Flash Applets Tutorial

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In this tutorial it is discussed how to create a Flash applet with the interface necessary for inclusion in a WeBWork problem, as well as the construction of the corresponding PG file. We pay special attention to the problem of setting up the functions that define the interface between the applet and the WeBWork page that displays the problem.

This interface relies on communication between ActionScript and JavaScript. Applet developers are responsible for writing the ActionScript code for the interface, while the JavaScript is provided by WeBWork, and is of no concern for problem authors. The JavaScript code, however, defines an interface that the applet is required to follow.

Applets included in WeBWork problems can come in several flavors: the applet may simply display a graph, perhaps with some interactivity, to aid students in visualizing the solution for a problem. It could be used to guide students in the process of finding a solution (in which case it has to "remember" the stage the student is in). Or, in more complex examples, it might require an answer to be entered in the applet, for example by typing it or by manipulating a graphic in certain way.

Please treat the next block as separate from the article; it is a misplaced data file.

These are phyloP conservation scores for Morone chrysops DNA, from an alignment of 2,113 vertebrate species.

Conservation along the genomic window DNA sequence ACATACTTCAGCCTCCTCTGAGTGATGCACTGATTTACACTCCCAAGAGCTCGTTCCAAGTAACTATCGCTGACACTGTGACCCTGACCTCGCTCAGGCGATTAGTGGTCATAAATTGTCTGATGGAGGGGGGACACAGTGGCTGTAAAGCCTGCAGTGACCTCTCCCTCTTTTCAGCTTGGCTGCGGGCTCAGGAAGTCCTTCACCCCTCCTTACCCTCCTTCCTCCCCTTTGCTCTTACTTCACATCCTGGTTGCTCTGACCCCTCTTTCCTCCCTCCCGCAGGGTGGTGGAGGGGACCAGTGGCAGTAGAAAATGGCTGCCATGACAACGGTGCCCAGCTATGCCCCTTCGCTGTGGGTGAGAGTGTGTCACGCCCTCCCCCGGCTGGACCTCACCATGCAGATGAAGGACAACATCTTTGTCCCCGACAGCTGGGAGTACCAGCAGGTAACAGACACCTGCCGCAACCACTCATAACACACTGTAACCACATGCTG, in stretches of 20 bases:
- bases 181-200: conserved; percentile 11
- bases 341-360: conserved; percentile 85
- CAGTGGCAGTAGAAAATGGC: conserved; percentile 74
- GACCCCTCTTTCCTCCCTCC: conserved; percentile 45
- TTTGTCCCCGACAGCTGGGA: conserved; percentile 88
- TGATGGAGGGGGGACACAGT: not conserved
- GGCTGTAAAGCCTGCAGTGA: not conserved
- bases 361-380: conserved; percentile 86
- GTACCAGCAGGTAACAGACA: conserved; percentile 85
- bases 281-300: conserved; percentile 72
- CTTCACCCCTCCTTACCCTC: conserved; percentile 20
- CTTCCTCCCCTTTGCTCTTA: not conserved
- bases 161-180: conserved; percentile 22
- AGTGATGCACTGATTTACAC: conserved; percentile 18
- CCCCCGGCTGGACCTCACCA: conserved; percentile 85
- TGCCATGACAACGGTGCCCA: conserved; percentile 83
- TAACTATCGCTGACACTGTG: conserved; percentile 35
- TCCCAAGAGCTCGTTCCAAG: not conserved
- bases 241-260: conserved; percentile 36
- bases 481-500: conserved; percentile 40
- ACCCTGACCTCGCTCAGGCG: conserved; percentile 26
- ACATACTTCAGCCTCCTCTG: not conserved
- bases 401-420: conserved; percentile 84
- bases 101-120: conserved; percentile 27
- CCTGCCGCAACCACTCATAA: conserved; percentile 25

The complexity of the interface will depend on the purpose and complexity of the applet. In this tutorial, we will start with a very simple example that requires students to enter the answer in a simple problem. We will then proceed to more complex examples.

The examples require ActionScript 3 and have been tested in Flash CS5 (but should work in Flash CS4).


Debugging is one of the most challenging aspects of developing Flash applets for WeBWork. The following tools are suggested:

  • Firebug and Flashbug are Firefox plugins for debugging JavaScript and ActionScript. Flashbug allows, among other things, to see the output of the trace() function.
  • The debug version of the Flash player is required to use Firebug/Flashbug. It can be downloaded here.
  • DebugBox, an ActionScript class that displays a box where debug messages can be displayed. (Add downloading site). Important notice: The DebugBox class uses the TextArea component to display messages. This requires that this component is present in the Library of the .fla file. To add the component to the Library, open the menu 'Windows-Components' and drag TextArea to the Library.
  • A "local tester" for the interface. This allows testing the interface whithout having to upload the applet to WeBWork. (Add downloading site)

Note: Even for developers not using Firefox, it may be useful to use the debug version of the Flash player. At least exceptions thrown by ActionScript will cause a popup to be displayed. If using Chrome, it may be necessary to choose the correct plugin in the page about:plugins.